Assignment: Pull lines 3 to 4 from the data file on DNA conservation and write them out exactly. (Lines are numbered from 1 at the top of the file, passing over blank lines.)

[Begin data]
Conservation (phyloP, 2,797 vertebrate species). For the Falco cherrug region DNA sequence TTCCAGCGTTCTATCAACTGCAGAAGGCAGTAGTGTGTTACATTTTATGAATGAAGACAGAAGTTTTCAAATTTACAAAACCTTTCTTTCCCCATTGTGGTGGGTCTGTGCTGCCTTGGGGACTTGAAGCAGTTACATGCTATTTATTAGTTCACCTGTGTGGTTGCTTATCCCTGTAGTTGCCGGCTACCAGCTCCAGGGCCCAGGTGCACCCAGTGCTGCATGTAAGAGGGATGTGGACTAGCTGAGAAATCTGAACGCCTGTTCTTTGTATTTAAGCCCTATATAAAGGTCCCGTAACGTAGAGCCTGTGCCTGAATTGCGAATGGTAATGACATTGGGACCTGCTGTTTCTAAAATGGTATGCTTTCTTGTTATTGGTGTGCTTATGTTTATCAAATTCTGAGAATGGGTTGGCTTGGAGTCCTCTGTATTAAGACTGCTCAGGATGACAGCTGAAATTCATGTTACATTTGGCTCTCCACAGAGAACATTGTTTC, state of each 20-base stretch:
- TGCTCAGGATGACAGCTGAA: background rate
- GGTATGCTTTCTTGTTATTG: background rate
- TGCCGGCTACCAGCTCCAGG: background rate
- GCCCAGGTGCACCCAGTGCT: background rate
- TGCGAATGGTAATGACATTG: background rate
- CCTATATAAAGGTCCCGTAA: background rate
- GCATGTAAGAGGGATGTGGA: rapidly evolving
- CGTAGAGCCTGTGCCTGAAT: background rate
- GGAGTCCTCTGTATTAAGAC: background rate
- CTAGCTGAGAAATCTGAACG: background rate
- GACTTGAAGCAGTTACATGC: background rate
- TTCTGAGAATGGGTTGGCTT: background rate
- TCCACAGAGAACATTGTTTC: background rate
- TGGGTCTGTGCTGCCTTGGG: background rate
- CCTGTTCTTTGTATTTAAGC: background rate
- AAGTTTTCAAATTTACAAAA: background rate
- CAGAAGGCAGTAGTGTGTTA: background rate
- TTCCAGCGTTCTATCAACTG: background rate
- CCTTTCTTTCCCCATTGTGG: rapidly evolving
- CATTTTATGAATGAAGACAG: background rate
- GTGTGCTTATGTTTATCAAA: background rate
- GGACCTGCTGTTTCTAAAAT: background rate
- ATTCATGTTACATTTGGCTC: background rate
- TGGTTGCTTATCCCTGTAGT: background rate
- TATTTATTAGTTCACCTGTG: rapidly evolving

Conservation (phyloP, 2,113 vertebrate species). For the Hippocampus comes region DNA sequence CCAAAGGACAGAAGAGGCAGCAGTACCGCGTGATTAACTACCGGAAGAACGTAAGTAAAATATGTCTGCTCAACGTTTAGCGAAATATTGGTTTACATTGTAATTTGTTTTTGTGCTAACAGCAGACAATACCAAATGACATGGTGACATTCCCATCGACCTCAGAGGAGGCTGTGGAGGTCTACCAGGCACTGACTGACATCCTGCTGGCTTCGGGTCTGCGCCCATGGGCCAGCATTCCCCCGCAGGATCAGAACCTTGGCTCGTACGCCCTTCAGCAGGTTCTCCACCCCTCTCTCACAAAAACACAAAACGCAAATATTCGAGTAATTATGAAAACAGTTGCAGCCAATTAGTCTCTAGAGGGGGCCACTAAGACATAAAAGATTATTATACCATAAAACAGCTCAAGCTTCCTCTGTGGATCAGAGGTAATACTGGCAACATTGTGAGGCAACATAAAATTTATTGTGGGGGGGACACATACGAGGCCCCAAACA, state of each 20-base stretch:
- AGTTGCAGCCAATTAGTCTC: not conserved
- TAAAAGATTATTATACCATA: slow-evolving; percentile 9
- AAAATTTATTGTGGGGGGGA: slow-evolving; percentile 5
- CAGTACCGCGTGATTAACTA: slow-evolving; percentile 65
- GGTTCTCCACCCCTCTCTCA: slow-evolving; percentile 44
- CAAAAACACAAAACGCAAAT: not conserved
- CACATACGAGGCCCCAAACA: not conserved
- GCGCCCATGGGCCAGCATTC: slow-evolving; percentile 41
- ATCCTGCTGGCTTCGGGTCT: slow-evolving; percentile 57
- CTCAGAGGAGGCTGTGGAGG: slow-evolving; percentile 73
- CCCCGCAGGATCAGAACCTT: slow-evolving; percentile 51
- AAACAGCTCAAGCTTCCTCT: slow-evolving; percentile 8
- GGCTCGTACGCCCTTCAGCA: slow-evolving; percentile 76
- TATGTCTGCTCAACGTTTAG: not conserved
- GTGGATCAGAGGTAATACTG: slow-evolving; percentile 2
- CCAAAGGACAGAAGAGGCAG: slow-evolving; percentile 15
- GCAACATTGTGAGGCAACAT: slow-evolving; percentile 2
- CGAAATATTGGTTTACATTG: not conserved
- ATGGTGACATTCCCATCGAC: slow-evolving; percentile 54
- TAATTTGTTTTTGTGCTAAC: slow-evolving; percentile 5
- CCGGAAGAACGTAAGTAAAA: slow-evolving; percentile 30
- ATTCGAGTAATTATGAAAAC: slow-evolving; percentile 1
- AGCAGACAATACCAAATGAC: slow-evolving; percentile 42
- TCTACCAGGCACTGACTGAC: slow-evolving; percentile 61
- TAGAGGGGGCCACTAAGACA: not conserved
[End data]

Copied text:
- GGTATGCTTTCTTGTTATTG: background rate
- TGCCGGCTACCAGCTCCAGG: background rate